The central focus is to create patient-centred, cutting-edge medical care for acutely and chronically ill mothers-to-be, children and young people, from unborn babies through to young adults – with optimum interdisciplinary cooperation between the many different specialists and professional groups. "By combining disciplines, we our shifting the focus from the individual specialisation onto the pregnant women and the children themselves," explains neonatologist Angelika Berger, Head of the CCP. "In this way we are able to pool the expertise from the different areas even more effectively, thereby optimising the quality of patient care, research and teaching."
"The function of the CCP is to integrate all the areas and professional groups at Vienna General Hospital and MedUni Vienna involved in the healthcare of expectant mothers, children and adolescents. We offer our patients the best possible treatment and, where possible, all in one place without any unnecessary inconvenience. In addition to this, we hope that this close collaboration will lead to an increase in organisational efficiency by improving our process flows," says Herwig Wetzlinger, Director of Vienna General Hospital.
Oswald Wagner, MedUni Vienna's Vice Rector for Clinical Matters, adds: "The CCP will combine competent, interdisciplinary medical care with clinical research and teaching of the highest order. We already have a similar, highly successful centre for cancer treatment and research, the Comprehensive Cancer Center Vienna. Our experience there has shown how important it is to concentrate all the expertise from the individual specialisations within one single centre."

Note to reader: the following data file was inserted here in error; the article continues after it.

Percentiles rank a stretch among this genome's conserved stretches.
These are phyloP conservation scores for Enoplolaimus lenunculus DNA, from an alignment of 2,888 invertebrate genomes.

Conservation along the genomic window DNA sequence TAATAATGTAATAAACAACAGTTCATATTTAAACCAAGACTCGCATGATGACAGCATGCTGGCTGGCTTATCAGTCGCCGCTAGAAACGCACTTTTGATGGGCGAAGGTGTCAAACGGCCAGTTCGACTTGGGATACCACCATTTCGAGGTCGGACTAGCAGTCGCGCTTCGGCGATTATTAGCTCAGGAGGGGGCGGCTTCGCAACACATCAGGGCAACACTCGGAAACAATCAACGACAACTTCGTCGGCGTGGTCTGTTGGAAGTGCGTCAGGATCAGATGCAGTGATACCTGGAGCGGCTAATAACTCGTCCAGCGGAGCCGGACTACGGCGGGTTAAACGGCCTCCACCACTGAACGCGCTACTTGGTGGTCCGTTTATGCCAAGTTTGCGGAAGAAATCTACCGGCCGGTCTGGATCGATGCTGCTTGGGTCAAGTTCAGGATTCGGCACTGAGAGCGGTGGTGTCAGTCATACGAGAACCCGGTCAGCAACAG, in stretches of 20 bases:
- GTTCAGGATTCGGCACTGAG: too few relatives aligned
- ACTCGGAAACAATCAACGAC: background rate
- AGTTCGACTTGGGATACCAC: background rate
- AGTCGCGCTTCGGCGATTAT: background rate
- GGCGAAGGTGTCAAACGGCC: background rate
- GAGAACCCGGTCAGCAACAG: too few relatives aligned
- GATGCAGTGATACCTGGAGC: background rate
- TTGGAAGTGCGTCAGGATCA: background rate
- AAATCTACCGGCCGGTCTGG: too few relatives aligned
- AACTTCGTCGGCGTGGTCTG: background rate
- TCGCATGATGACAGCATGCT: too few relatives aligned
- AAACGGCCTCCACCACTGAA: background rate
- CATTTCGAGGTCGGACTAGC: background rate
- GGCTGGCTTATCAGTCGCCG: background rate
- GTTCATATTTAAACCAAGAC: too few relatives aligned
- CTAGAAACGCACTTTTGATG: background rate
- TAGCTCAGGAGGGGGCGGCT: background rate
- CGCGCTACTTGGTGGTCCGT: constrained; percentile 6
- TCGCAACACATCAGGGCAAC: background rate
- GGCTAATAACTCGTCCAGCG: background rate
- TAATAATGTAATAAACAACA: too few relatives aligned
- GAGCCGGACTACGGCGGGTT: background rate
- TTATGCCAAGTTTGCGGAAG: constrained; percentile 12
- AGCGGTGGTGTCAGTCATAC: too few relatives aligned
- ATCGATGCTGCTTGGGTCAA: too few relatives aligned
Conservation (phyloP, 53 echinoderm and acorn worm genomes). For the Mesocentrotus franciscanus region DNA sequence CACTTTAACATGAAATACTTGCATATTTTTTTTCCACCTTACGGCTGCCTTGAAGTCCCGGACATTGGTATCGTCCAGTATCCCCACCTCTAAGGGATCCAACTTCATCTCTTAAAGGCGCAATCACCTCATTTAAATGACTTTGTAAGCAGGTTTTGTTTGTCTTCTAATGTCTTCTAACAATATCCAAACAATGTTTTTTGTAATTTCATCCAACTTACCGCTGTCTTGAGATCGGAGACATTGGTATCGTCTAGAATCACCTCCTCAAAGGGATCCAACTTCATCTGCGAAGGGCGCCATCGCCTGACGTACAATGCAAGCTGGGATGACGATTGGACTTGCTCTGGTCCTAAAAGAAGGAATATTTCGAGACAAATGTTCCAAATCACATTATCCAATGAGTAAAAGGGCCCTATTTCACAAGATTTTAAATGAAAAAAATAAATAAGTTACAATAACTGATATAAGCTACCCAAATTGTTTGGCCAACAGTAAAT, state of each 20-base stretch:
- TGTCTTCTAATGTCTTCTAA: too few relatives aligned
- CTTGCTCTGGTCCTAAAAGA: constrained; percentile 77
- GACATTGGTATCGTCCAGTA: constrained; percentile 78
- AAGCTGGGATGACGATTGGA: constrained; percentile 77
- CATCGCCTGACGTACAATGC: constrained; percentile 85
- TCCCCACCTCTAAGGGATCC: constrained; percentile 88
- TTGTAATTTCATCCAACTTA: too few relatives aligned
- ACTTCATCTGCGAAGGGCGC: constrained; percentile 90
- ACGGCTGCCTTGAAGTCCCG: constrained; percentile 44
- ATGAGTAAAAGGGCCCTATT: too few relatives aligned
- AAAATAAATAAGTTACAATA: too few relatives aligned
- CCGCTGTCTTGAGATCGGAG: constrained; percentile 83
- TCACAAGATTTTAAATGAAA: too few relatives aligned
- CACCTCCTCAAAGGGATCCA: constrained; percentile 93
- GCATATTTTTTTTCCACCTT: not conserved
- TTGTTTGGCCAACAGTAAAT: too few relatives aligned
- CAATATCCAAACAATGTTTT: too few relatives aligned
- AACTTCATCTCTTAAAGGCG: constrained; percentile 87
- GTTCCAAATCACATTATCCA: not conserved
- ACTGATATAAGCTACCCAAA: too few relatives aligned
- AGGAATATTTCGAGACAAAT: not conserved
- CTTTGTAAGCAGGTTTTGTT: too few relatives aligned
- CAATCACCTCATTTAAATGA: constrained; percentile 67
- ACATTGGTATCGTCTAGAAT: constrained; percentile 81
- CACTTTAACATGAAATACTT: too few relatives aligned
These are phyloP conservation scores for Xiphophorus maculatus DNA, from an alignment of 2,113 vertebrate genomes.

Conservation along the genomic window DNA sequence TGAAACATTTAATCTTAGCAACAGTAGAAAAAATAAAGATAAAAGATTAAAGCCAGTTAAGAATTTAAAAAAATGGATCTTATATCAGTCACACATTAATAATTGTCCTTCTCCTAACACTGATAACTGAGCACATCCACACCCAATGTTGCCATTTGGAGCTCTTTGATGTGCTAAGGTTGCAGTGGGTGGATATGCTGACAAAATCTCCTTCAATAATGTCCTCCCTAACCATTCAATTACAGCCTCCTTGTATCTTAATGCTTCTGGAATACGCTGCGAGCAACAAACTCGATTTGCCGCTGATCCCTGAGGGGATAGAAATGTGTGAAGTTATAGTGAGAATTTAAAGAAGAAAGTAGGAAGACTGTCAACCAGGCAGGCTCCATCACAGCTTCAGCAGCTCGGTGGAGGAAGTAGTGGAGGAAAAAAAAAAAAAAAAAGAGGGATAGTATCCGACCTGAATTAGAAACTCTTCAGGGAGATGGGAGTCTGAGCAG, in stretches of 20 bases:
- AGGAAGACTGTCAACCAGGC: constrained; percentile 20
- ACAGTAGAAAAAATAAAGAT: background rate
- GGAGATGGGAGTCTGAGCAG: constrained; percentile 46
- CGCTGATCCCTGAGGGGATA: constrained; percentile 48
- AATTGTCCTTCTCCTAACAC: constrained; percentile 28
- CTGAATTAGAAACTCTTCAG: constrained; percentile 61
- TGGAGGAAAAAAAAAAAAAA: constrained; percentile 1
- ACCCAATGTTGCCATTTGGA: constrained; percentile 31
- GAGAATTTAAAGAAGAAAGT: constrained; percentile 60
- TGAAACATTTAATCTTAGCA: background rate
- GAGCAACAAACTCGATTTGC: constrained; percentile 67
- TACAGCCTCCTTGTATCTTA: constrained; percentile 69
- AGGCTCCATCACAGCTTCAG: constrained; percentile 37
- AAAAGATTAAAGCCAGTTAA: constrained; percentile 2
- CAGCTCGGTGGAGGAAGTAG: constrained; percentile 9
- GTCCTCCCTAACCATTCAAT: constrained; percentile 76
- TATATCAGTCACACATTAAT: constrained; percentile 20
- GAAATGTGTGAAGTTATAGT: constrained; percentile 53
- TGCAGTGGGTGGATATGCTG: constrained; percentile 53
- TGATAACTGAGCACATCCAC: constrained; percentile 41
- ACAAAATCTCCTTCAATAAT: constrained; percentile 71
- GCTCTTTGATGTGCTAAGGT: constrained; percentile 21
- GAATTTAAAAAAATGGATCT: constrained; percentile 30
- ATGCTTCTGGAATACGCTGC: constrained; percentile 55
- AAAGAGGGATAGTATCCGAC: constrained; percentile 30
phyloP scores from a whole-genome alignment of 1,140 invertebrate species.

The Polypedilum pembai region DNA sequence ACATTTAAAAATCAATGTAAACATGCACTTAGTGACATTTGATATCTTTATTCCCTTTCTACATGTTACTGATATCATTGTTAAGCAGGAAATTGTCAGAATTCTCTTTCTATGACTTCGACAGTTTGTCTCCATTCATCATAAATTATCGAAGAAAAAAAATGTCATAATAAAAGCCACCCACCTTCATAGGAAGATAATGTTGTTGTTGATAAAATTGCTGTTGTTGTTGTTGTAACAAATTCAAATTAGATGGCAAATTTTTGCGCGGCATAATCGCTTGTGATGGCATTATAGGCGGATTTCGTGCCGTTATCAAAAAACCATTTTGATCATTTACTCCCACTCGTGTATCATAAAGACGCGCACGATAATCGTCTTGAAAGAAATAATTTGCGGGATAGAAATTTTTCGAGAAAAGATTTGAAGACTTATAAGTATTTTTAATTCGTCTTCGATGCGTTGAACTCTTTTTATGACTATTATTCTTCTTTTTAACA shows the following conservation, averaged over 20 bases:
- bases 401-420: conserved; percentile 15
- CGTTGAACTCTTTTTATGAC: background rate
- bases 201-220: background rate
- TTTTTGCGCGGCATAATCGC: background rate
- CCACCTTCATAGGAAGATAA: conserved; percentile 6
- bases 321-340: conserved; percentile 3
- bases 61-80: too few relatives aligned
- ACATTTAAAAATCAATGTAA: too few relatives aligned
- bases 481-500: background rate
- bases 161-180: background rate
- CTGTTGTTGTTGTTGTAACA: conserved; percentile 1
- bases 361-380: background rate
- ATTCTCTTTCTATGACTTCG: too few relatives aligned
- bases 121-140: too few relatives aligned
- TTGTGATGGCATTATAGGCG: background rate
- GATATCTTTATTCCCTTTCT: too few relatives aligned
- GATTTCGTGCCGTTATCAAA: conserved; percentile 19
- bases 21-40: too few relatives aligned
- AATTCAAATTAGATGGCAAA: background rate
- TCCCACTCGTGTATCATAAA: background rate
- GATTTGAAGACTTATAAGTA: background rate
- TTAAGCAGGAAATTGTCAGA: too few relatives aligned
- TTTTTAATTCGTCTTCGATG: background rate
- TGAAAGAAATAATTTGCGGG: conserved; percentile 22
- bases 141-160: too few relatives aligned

New challenges in paediatrics
Like many other disciplines, paediatrics has changed a great deal over the last 20 years. For many children, there has been a huge increase in the chances of survival – for example those of preterm infants at the limit of viability, children with inherited metabolic disorders, organ failure or rare, complex heart defects. "We now have many new drugs at our disposal, especially in the field of rare diseases, which make long-term survival possible. At the same time, this presents us with huge challenges, because the number of patients with complex chronic diseases, who have very special needs, is constantly increasing and many of these young people can only receive the best possible treatment in a large centre such as our CCP," explains Berger.
Another key feature of the new centre is the excellent level of training of its staff, who receive targeted training courses in the paediatric simulation laboratory, where they can rehearse acute life-threatening scenarios and hone their practical skills, such as inserting arterial lines or intubating new-born babies. In parallel, a new programme has been included in the curriculum at MedUni Vienna, in which difficult conversations with parents are simulated so that prospective doctors are ideally prepared for this aspect of their professional lives – this involves the participation of actors playing the role of patients.